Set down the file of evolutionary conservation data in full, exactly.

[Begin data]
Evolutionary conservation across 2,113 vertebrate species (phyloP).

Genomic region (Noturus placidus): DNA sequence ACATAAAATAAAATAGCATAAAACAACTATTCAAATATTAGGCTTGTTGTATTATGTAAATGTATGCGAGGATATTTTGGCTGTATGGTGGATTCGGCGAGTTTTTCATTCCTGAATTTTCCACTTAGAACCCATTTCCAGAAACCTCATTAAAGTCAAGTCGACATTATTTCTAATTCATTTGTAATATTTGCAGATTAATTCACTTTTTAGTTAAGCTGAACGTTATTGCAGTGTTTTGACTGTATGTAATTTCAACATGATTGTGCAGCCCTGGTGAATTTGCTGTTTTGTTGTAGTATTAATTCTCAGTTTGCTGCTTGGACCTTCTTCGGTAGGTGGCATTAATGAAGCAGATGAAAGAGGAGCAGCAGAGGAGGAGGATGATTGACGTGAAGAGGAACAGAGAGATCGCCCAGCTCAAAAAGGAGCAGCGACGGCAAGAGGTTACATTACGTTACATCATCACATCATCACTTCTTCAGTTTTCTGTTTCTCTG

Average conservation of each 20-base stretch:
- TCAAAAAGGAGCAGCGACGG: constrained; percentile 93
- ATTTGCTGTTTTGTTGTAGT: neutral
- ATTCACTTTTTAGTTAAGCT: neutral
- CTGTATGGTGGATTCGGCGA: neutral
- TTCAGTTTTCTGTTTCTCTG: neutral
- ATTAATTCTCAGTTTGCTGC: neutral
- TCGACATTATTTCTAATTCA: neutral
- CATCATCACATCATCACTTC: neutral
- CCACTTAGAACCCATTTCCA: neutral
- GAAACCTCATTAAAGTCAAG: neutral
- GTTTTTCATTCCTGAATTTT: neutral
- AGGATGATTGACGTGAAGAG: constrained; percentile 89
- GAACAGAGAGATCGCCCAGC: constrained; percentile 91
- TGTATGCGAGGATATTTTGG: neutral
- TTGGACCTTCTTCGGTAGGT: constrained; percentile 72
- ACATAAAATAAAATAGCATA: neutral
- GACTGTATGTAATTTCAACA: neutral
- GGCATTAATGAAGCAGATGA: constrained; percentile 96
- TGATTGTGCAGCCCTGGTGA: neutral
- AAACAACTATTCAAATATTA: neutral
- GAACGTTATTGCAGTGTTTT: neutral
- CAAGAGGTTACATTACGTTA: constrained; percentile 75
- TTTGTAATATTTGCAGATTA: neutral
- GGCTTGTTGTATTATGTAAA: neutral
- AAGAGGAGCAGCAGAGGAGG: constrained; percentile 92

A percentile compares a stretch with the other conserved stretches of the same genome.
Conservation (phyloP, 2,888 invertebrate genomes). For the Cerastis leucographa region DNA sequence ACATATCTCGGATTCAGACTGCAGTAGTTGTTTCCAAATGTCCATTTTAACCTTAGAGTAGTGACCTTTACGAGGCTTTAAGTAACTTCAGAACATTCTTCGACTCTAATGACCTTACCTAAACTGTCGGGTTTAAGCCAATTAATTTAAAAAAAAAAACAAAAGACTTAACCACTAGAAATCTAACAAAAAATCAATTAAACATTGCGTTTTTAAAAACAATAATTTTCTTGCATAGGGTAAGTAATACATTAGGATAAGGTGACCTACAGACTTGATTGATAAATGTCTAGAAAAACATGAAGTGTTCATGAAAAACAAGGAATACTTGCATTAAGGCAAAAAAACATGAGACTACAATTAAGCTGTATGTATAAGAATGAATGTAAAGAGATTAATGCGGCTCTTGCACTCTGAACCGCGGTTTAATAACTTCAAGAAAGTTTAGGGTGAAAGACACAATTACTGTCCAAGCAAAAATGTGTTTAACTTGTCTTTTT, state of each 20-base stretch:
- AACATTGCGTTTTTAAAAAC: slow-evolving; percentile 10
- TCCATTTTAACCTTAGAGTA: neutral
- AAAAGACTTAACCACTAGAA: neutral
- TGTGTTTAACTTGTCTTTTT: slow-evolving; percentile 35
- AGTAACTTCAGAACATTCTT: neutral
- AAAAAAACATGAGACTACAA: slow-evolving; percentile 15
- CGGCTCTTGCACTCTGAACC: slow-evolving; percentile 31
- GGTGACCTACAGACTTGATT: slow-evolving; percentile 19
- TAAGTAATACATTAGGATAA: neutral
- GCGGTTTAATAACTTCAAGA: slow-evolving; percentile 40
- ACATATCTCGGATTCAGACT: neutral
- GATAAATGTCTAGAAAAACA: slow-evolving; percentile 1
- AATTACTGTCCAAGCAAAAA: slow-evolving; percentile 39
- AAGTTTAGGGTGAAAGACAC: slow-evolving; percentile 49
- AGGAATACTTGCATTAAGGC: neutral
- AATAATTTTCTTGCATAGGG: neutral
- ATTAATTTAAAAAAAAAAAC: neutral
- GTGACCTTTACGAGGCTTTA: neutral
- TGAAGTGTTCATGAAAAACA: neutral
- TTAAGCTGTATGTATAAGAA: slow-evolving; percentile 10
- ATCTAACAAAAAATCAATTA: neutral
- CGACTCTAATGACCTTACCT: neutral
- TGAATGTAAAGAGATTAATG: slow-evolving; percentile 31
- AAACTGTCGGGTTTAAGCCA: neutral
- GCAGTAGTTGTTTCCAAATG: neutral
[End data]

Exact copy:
Evolutionary conservation across 2,113 vertebrate species (phyloP).

Genomic region (Noturus placidus): DNA sequence ACATAAAATAAAATAGCATAAAACAACTATTCAAATATTAGGCTTGTTGTATTATGTAAATGTATGCGAGGATATTTTGGCTGTATGGTGGATTCGGCGAGTTTTTCATTCCTGAATTTTCCACTTAGAACCCATTTCCAGAAACCTCATTAAAGTCAAGTCGACATTATTTCTAATTCATTTGTAATATTTGCAGATTAATTCACTTTTTAGTTAAGCTGAACGTTATTGCAGTGTTTTGACTGTATGTAATTTCAACATGATTGTGCAGCCCTGGTGAATTTGCTGTTTTGTTGTAGTATTAATTCTCAGTTTGCTGCTTGGACCTTCTTCGGTAGGTGGCATTAATGAAGCAGATGAAAGAGGAGCAGCAGAGGAGGAGGATGATTGACGTGAAGAGGAACAGAGAGATCGCCCAGCTCAAAAAGGAGCAGCGACGGCAAGAGGTTACATTACGTTACATCATCACATCATCACTTCTTCAGTTTTCTGTTTCTCTG

Average conservation of each 20-base stretch:
- TCAAAAAGGAGCAGCGACGG: constrained; percentile 93
- ATTTGCTGTTTTGTTGTAGT: neutral
- ATTCACTTTTTAGTTAAGCT: neutral
- CTGTATGGTGGATTCGGCGA: neutral
- TTCAGTTTTCTGTTTCTCTG: neutral
- ATTAATTCTCAGTTTGCTGC: neutral
- TCGACATTATTTCTAATTCA: neutral
- CATCATCACATCATCACTTC: neutral
- CCACTTAGAACCCATTTCCA: neutral
- GAAACCTCATTAAAGTCAAG: neutral
- GTTTTTCATTCCTGAATTTT: neutral
- AGGATGATTGACGTGAAGAG: constrained; percentile 89
- GAACAGAGAGATCGCCCAGC: constrained; percentile 91
- TGTATGCGAGGATATTTTGG: neutral
- TTGGACCTTCTTCGGTAGGT: constrained; percentile 72
- ACATAAAATAAAATAGCATA: neutral
- GACTGTATGTAATTTCAACA: neutral
- GGCATTAATGAAGCAGATGA: constrained; percentile 96
- TGATTGTGCAGCCCTGGTGA: neutral
- AAACAACTATTCAAATATTA: neutral
- GAACGTTATTGCAGTGTTTT: neutral
- CAAGAGGTTACATTACGTTA: constrained; percentile 75
- TTTGTAATATTTGCAGATTA: neutral
- GGCTTGTTGTATTATGTAAA: neutral
- AAGAGGAGCAGCAGAGGAGG: constrained; percentile 92

A percentile compares a stretch with the other conserved stretches of the same genome.
Conservation (phyloP, 2,888 invertebrate genomes). For the Cerastis leucographa region DNA sequence ACATATCTCGGATTCAGACTGCAGTAGTTGTTTCCAAATGTCCATTTTAACCTTAGAGTAGTGACCTTTACGAGGCTTTAAGTAACTTCAGAACATTCTTCGACTCTAATGACCTTACCTAAACTGTCGGGTTTAAGCCAATTAATTTAAAAAAAAAAACAAAAGACTTAACCACTAGAAATCTAACAAAAAATCAATTAAACATTGCGTTTTTAAAAACAATAATTTTCTTGCATAGGGTAAGTAATACATTAGGATAAGGTGACCTACAGACTTGATTGATAAATGTCTAGAAAAACATGAAGTGTTCATGAAAAACAAGGAATACTTGCATTAAGGCAAAAAAACATGAGACTACAATTAAGCTGTATGTATAAGAATGAATGTAAAGAGATTAATGCGGCTCTTGCACTCTGAACCGCGGTTTAATAACTTCAAGAAAGTTTAGGGTGAAAGACACAATTACTGTCCAAGCAAAAATGTGTTTAACTTGTCTTTTT, state of each 20-base stretch:
- AACATTGCGTTTTTAAAAAC: slow-evolving; percentile 10
- TCCATTTTAACCTTAGAGTA: neutral
- AAAAGACTTAACCACTAGAA: neutral
- TGTGTTTAACTTGTCTTTTT: slow-evolving; percentile 35
- AGTAACTTCAGAACATTCTT: neutral
- AAAAAAACATGAGACTACAA: slow-evolving; percentile 15
- CGGCTCTTGCACTCTGAACC: slow-evolving; percentile 31
- GGTGACCTACAGACTTGATT: slow-evolving; percentile 19
- TAAGTAATACATTAGGATAA: neutral
- GCGGTTTAATAACTTCAAGA: slow-evolving; percentile 40
- ACATATCTCGGATTCAGACT: neutral
- GATAAATGTCTAGAAAAACA: slow-evolving; percentile 1
- AATTACTGTCCAAGCAAAAA: slow-evolving; percentile 39
- AAGTTTAGGGTGAAAGACAC: slow-evolving; percentile 49
- AGGAATACTTGCATTAAGGC: neutral
- AATAATTTTCTTGCATAGGG: neutral
- ATTAATTTAAAAAAAAAAAC: neutral
- GTGACCTTTACGAGGCTTTA: neutral
- TGAAGTGTTCATGAAAAACA: neutral
- TTAAGCTGTATGTATAAGAA: slow-evolving; percentile 10
- ATCTAACAAAAAATCAATTA: neutral
- CGACTCTAATGACCTTACCT: neutral
- TGAATGTAAAGAGATTAATG: slow-evolving; percentile 31
- AAACTGTCGGGTTTAAGCCA: neutral
- GCAGTAGTTGTTTCCAAATG: neutral